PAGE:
Former home minister P Chidambaram, who is known for his legal acumen, surprised many by telling Parliament in August 2010 that “Jammu and Kashmir acceded to India under very unique circumstances”.
He went on to say that “there is a unique history to the problem and therefore, we must put our heads together to find a solution, a unique solution to this unique problem”.
J&K continues to be preoccupied with issues of political identity but Mr Chidambaram’s statement served then to unsettle those who questioned J&K’s special status in the Indian Constitution, which is guaranteed by Article 370.
In a landmark judgment, the Jammu and Kashmir High Court has echoed Mr Chidambaram’s views by making some very firm comments on Article 370, which proponents of its abrogation should note. The court contends that “the State of Jammu and Kashmir while acceding to Dominion of India, retained limited sovereignty and did not merge with Dominion of India, like other Princely States that signed Instrument of Accession with Dominion of India”.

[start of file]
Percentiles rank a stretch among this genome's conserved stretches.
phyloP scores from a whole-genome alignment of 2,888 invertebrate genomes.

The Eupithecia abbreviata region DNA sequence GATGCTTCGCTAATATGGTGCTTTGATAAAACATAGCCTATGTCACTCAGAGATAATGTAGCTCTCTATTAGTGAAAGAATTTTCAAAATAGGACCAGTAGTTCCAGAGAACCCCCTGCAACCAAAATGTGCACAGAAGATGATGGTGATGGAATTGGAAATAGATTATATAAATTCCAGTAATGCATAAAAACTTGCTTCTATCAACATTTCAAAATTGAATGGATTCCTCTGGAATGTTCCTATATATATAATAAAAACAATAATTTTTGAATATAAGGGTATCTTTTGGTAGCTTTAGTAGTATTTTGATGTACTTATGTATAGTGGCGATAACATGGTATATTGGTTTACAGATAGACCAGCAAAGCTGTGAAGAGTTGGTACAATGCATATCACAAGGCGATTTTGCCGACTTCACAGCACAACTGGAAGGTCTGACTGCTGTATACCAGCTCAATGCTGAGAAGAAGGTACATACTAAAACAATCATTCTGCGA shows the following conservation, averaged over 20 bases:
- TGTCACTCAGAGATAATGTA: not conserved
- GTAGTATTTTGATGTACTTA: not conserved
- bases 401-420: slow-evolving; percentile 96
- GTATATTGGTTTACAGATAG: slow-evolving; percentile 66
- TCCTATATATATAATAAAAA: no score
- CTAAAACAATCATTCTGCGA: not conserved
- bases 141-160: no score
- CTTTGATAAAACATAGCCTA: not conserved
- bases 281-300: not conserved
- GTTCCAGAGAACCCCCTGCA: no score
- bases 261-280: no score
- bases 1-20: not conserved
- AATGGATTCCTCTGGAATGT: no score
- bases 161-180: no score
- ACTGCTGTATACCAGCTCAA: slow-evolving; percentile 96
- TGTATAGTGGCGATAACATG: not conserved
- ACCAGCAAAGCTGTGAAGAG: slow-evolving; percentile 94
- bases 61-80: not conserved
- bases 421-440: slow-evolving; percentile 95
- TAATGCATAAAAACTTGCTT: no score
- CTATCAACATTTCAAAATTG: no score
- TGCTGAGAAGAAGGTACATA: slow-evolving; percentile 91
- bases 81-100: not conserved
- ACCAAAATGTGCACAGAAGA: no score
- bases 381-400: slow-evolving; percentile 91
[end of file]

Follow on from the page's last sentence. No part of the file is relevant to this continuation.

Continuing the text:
It says that since the Constituent Assembly of J&K — which was dissolved in January 1957 — did not recommend that Article 370 would cease to be operative, the Article “is a permanent provision of the Constitution” even if its title shows it as a “temporary provision”. The Court also said that Article 370 “cannot be abrogated, repealed or even amended” as the mechanism provided under Clause (3) of Article 370 — i.e. the Constituent Assembly of J&K — “is no more available”.
The Court’s reiteration of J&K’s status will be welcomed in the Valley and reckoned as a setback by those who want Article 370 repealed — the BJP included.
It remains to be seen if this debate will be taken to the Supreme Court. Those who intend to must be mindful of the risks of the apex court agreeing with HC, thereby robbing the issue of its political cache. Social tensions over legal disputes in J&K are, however, set to continue.
The Supreme Court is expected to soon hear a petition challenging the constitutional validity of Article 35A, which allows J&K to define the state’s permanent residents that has implications for buying property, securing employment and voting in elections.
A ruling that alters the status quo is likely to have grave political consequences, in a state already aggravated by the loss of autonomy.